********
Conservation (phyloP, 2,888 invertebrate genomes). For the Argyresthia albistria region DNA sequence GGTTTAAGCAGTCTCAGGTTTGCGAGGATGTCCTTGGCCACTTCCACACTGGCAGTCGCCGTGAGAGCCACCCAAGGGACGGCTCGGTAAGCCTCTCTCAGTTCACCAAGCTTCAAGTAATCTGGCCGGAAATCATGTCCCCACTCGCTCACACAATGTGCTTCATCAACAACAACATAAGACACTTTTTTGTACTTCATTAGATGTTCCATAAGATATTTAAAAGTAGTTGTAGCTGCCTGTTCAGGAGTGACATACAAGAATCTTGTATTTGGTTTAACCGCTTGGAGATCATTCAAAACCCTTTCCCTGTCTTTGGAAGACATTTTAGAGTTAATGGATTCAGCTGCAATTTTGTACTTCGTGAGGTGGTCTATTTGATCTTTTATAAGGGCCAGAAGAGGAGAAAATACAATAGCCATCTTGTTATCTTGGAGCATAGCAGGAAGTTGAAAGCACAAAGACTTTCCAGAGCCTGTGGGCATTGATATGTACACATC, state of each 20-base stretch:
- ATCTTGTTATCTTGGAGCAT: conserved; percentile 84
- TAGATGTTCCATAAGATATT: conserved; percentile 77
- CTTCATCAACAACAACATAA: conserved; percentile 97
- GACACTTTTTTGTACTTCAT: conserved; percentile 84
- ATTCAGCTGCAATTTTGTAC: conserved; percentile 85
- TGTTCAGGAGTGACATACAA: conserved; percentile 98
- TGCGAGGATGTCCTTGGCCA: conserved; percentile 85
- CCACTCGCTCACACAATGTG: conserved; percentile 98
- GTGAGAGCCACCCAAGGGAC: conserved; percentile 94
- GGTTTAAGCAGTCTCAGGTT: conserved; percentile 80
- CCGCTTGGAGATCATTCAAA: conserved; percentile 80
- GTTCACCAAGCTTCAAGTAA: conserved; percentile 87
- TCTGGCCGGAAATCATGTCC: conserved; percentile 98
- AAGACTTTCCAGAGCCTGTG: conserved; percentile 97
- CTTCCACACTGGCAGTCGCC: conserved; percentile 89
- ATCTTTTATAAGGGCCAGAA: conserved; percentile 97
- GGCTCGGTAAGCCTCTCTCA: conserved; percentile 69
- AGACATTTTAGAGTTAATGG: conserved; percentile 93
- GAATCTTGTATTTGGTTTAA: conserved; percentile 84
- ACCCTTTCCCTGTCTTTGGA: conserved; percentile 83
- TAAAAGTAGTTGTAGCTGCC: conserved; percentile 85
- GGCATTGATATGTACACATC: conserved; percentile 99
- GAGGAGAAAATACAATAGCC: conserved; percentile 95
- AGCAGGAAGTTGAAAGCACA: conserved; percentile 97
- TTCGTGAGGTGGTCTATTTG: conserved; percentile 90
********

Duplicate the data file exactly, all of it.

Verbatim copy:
Conservation (phyloP, 2,888 invertebrate genomes). For the Argyresthia albistria region DNA sequence GGTTTAAGCAGTCTCAGGTTTGCGAGGATGTCCTTGGCCACTTCCACACTGGCAGTCGCCGTGAGAGCCACCCAAGGGACGGCTCGGTAAGCCTCTCTCAGTTCACCAAGCTTCAAGTAATCTGGCCGGAAATCATGTCCCCACTCGCTCACACAATGTGCTTCATCAACAACAACATAAGACACTTTTTTGTACTTCATTAGATGTTCCATAAGATATTTAAAAGTAGTTGTAGCTGCCTGTTCAGGAGTGACATACAAGAATCTTGTATTTGGTTTAACCGCTTGGAGATCATTCAAAACCCTTTCCCTGTCTTTGGAAGACATTTTAGAGTTAATGGATTCAGCTGCAATTTTGTACTTCGTGAGGTGGTCTATTTGATCTTTTATAAGGGCCAGAAGAGGAGAAAATACAATAGCCATCTTGTTATCTTGGAGCATAGCAGGAAGTTGAAAGCACAAAGACTTTCCAGAGCCTGTGGGCATTGATATGTACACATC, state of each 20-base stretch:
- ATCTTGTTATCTTGGAGCAT: conserved; percentile 84
- TAGATGTTCCATAAGATATT: conserved; percentile 77
- CTTCATCAACAACAACATAA: conserved; percentile 97
- GACACTTTTTTGTACTTCAT: conserved; percentile 84
- ATTCAGCTGCAATTTTGTAC: conserved; percentile 85
- TGTTCAGGAGTGACATACAA: conserved; percentile 98
- TGCGAGGATGTCCTTGGCCA: conserved; percentile 85
- CCACTCGCTCACACAATGTG: conserved; percentile 98
- GTGAGAGCCACCCAAGGGAC: conserved; percentile 94
- GGTTTAAGCAGTCTCAGGTT: conserved; percentile 80
- CCGCTTGGAGATCATTCAAA: conserved; percentile 80
- GTTCACCAAGCTTCAAGTAA: conserved; percentile 87
- TCTGGCCGGAAATCATGTCC: conserved; percentile 98
- AAGACTTTCCAGAGCCTGTG: conserved; percentile 97
- CTTCCACACTGGCAGTCGCC: conserved; percentile 89
- ATCTTTTATAAGGGCCAGAA: conserved; percentile 97
- GGCTCGGTAAGCCTCTCTCA: conserved; percentile 69
- AGACATTTTAGAGTTAATGG: conserved; percentile 93
- GAATCTTGTATTTGGTTTAA: conserved; percentile 84
- ACCCTTTCCCTGTCTTTGGA: conserved; percentile 83
- TAAAAGTAGTTGTAGCTGCC: conserved; percentile 85
- GGCATTGATATGTACACATC: conserved; percentile 99
- GAGGAGAAAATACAATAGCC: conserved; percentile 95
- AGCAGGAAGTTGAAAGCACA: conserved; percentile 97
- TTCGTGAGGTGGTCTATTTG: conserved; percentile 90